India plans long-term measures to ease financial burden of telecom sector

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India is planning a number of “long-term measures” to improve the financial state of the country’s struggling telecom sector, which has now seen several bankruptcies and is now staring at another possible bankruptcy in Vodafone Idea.

The Indian government is now considering redefining adjusted gross revenue (AGR) to exclude non-telecom items to cut statutory burden. Additionally, it may also allow telcos to surrender unused spectrum for a small penalty, the Economic Times reported.

The government is also discussing various other measures, including reducing licence fees (LF) and spectrum usage charges (SUC) and phasing out bank guarantees.

“The government is looking at ways to improve the financial health of the sector, not just of one company (Vodafone Idea). If the sector is nursed back to health, Vodafone Idea too will benefit,” a senior government official was quoted as saying by the publication.

Before approving these measures, the government will need to officially start “extensive consultation” with the country’s finance ministry as there will be “revenue implications”.

Relooking at the definition of AGR to exclude non-telecom items has been a long-standing demand of the Indian telecom operators. The country’s Supreme Court had in 2019 a judgement favoured the telecom department’s AGR definition, which resulted in hefty penalties on Vodafone Idea, Bharti Airtel and Tata Teleservices with various other companies.

Bharti Airtel and Vodafone Idea are facing a combined Rs 1.02 lakh crore [$16.22 billion) in AGR-related licence fees and spectrum usage charge (SUC) dues. The Supreme Court’s October 2019 judgement has pushed cash-strapped Vodafone Idea towards a possible bankruptcy.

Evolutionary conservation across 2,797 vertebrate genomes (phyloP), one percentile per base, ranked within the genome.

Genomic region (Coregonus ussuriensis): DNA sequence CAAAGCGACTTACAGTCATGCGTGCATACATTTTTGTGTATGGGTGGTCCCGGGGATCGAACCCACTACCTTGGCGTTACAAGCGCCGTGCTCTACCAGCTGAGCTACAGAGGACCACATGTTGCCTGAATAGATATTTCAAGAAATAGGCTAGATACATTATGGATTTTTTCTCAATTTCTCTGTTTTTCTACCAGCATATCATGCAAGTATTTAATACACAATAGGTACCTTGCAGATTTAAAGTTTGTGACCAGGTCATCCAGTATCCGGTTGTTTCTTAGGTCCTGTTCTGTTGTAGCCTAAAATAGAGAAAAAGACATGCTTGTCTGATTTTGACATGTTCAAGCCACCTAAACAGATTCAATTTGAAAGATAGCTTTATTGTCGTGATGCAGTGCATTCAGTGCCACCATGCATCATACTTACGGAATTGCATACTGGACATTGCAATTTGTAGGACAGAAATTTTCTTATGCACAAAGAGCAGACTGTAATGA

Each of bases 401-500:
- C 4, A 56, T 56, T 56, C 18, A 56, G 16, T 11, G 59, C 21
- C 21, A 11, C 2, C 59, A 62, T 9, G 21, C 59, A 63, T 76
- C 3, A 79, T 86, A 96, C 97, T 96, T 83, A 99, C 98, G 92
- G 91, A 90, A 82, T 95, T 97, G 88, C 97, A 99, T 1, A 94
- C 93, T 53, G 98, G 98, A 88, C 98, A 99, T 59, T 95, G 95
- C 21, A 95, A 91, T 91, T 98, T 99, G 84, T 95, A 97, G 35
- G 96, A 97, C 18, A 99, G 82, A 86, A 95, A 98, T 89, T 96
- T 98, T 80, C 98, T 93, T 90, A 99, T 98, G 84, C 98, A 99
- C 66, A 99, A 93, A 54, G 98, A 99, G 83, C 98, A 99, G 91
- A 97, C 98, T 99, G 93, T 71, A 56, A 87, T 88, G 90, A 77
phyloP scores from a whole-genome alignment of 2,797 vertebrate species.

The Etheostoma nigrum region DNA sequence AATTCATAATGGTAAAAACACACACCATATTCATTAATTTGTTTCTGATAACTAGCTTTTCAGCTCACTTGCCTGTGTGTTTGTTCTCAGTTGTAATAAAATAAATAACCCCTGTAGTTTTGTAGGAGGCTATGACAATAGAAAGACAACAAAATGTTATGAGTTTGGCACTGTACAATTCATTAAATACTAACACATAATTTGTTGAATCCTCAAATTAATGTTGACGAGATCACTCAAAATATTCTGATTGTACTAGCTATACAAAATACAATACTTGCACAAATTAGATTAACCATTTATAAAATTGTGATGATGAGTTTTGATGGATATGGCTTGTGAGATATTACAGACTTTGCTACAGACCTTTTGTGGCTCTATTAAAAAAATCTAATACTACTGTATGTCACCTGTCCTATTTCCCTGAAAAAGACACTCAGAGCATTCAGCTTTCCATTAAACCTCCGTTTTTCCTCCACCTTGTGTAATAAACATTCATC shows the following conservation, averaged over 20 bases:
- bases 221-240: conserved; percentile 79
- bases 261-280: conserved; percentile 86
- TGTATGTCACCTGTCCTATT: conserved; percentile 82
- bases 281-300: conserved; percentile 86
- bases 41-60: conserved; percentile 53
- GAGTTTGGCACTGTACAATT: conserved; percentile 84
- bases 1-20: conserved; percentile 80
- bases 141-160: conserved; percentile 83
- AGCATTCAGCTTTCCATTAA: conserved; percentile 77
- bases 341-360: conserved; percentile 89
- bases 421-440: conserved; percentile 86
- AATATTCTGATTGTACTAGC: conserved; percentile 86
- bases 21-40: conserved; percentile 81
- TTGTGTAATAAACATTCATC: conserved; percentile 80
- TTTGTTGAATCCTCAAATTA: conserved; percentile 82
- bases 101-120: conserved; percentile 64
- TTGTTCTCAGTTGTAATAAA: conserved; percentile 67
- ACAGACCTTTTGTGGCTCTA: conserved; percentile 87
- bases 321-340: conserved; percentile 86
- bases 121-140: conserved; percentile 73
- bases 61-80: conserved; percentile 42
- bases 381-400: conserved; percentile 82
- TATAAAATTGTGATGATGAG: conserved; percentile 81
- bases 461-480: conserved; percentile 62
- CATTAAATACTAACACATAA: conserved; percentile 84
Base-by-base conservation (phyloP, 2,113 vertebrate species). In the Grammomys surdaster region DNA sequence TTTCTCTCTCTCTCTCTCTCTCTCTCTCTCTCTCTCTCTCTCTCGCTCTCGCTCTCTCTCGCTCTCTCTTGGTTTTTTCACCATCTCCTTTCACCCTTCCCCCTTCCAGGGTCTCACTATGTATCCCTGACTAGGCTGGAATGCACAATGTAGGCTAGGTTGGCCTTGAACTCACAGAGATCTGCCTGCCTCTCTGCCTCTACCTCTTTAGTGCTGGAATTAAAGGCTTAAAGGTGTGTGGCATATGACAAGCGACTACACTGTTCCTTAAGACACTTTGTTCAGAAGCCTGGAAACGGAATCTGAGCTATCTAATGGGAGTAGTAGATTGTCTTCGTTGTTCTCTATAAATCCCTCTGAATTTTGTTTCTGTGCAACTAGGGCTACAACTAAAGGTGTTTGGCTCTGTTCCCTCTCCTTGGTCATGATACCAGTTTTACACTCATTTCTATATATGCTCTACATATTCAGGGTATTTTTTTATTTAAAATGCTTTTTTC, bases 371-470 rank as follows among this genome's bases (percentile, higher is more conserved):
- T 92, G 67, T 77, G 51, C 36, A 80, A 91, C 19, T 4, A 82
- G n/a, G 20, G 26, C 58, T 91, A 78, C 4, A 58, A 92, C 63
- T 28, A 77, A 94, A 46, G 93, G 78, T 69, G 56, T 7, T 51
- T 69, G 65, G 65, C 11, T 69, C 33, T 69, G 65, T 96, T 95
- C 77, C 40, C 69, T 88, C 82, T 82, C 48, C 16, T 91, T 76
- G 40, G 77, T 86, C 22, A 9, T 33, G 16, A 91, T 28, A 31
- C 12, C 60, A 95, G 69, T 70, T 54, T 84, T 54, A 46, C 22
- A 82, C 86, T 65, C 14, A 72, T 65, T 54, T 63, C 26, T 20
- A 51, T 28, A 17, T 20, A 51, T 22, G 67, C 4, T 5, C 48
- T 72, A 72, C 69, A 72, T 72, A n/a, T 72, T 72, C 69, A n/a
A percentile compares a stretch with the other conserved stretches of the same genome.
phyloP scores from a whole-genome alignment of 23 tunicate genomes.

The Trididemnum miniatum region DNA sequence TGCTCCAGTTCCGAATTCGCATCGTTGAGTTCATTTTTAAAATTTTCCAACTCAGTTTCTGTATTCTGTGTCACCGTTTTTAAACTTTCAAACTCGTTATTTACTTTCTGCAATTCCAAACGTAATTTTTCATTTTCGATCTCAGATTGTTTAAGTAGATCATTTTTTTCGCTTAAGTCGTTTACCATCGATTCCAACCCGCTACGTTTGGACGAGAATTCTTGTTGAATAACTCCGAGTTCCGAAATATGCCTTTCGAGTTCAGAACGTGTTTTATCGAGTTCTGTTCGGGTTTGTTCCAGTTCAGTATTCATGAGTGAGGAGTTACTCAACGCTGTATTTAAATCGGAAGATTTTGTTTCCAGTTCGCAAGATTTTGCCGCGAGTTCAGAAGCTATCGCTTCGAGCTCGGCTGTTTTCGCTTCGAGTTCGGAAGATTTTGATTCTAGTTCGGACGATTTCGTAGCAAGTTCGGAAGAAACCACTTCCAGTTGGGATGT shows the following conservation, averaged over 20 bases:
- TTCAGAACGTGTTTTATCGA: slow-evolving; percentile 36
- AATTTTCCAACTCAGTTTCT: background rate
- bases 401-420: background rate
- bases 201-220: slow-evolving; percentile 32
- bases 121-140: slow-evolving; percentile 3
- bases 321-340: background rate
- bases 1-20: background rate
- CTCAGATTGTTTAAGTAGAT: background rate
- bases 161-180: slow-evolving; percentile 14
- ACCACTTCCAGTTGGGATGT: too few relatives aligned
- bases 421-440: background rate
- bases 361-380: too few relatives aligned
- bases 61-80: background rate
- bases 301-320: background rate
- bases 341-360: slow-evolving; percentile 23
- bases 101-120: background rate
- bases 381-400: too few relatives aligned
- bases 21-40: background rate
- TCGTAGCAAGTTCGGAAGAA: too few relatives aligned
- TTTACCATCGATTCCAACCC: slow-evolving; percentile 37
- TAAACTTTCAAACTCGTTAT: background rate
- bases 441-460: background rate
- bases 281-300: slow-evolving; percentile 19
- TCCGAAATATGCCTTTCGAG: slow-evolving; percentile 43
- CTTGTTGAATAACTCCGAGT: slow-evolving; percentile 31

Defunct telcos Reliance Communications (RCom) and Aircel are already going through insolvency proceedings. Their respective lenders are currently fighting a battle in the Indian courts to recover their money.

Another senior government official told the publication that a fresh definition for AGR excluding all non-telecom revenue would remove all grey areas which have been a “bone of contention” between the telcos and the government.

India’s telecom regulator, TRAI, had already recommended a reduction in license fees for telecom operators and phasing out of spectrum usage charges gradually. The Indian Cabinet, however, recently said that more consultation is needed in this matter before making the final decisions based on the regulator’s suggestions.

The move to allow Indian telcos to surrender unused spectrum with a small penalty is expected to help Vodafone Idea, which is not using almost a third of its spectrum for which it has to pay instalments to the telecom department.

As per existing rules, Indian telecom operators can only trade or share spectrum with each other.

Vodafone Idea owes the Indian government over $20 billion in AGR and deferred spectrum payment dues. Its net debt stood at $24.32 billion, and its cash balance was just $47.3 million in the quarter ended March 2021.

The telecom operator recently sought a year of moratorium to clear dues related to the recently purchased spectrum due to its bad financial health. However, analysts and government officials believe that giving a one-year payment moratorium will not be sufficient for the telco to survive in the market.

“Vodafone Idea’s board approved close to Rs 25,000 crore [$3.38 billion] mix of debt and equity but it seems as though the company needs about Rs 50,000 crore [$6.76 billion]. The company needs to put its own house in order which means first raising tariffs and then achieving operational efficiencies,” the government official was quoted as saying.

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